Syria Ambassador

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      Ambassador Ford: I have one big regret which is that the Syrians in the opposition always thought that we would send in our military to save them from Bashar al Assad. And as much as I told them it wasn’t going to happen, they didn’t believe me, they just told me ‘America, Statue of Liberty, Land of Freedom, they’ll come.’

      But America didn’t come, not after Assad used chemical weapons on his own people in 2013, and not after he continued to violate ceasefire after ceasefire negotiated by former US Secretary of State John Kerry.

      Joce Sterman: If the US had taken strong military action immediately after the use of chemical weapons by Assad and that speech about the red line. Do you think things would be any different?

      Ambassador Ford: Well I do. Had we done a short but stern strike we might have given impetus to the Syrian government to go to the Geneva talks and actually engaged seriously with the opposition to find a political settlement

      The civil war in Syria that began in 2011 as a tiny village protest against an unpopular president spiraled into chaos, as hundreds of opposition groups, including ISIS, fought for control of the country. More than 400,000 Syrians have been killed, and the mass exodus of millions has created a crisis in Europe, and helped launch a populist movement around the world.

      Joce Sterman: Outside of those very obvious humanitarian concerns, can you tell us why should the average Americans care in terms of strategy in Syria?

      Ambassador Robert Ford: Well two things, so number 1 we have US military forces in combat operations in Syria, and I don’t think many Americans understand that. But we have 400 US Special Operations forces deployed next to Syria or in Syria, helping with Syrian fighters against the Islamic state. Every day with new combat operations, there’s a risk to our own young people in uniform who are over there. We have seen how extremists operating out of Syria have attacked cities like Paris, like Brussels in Belgium, in Germany and so happily they have not yet struck in the United States, but there’s always a risk. And so how to get rid of these extremist elements in Syria is a concern to all Americans. We don’t want what happened in Paris to happen in an American city.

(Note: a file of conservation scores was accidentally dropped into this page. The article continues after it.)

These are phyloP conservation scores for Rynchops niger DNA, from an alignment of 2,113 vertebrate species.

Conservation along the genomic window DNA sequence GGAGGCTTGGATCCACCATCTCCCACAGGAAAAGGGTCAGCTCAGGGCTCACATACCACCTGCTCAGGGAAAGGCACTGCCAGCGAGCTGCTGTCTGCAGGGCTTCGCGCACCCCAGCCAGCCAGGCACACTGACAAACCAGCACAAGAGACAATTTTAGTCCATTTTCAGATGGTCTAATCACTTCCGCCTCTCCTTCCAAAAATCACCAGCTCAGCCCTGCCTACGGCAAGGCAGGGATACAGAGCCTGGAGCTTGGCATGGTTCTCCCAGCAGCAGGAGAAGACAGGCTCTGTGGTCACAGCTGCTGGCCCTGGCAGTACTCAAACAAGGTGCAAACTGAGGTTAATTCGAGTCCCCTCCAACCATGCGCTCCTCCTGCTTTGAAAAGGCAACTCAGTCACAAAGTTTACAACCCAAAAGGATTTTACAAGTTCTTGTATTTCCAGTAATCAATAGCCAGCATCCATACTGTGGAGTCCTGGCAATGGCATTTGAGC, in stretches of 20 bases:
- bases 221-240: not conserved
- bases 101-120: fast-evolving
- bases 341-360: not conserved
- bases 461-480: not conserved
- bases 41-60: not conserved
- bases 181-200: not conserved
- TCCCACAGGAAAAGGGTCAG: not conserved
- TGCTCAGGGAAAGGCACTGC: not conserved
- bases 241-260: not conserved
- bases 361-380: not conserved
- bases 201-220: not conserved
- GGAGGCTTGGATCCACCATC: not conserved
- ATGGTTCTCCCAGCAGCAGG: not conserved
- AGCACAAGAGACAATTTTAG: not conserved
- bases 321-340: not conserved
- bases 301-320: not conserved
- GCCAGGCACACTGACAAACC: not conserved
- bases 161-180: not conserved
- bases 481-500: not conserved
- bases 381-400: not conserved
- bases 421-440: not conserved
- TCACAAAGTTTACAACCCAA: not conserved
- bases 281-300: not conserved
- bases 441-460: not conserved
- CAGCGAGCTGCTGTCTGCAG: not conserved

Russia has stepped into the power vacuum - sending thousands of troops and launching airstrikes that helped Assad regain control of Aleppo, Syria’s largest city, last December. The Obama administration was outraged by Russia coming to Assad's rescue. But the new administration is calling for cooperation with Russia.

      Sean Spicer, January 23rd: I think if there’s a way that we can combat ISIS with any country, whether it’s Russia or anyone else, and we have a shared national interest in that, sure we’ll take it.

      Joce Sterman: What do you think about Russia as in can they be a strong ally for us in this battle against ISIS?

      Ambassador Ford: I think they could be if they wanted to be, but I’m not sure they want to be. The primary purpose of the Russian intervention had nothing to do with fighting the Islamic State. So now going forward, does Vladimir Putin want to turn 90 or 100 degrees and instead want to focus on the Islamic State? That’s up to Vladimir Putin. I think were he to make that decision, then there might be room for the United States to cooperate with the Russians.

      Joce Sterman: And if you were in this new Administration, what would you tell them at this point?

      Ambassador Ford: Don’t think the Americans can fix these problems by themselves because they can’t. They are going to need allies. And I think Americans should be asking themselves, are we going to be in this kind of war forever and ever, is that our destiny? Or are we going to start dealing with some of the politics that helped create the situations over there in the first place.

      A new report by Amnesty International claims Bashar al Assad has hanged 13,000 Syrians between 2011-2015. President Trump’s executive order last month suspended indefinitely the ability of Syrian refugees to come to the United States. Instead, Trump has proposed the establishment of “safe zones” in Syria, a proposal that the Syrian Foreign Ministry has said will “pose a violation of the Syrian sovereignty.”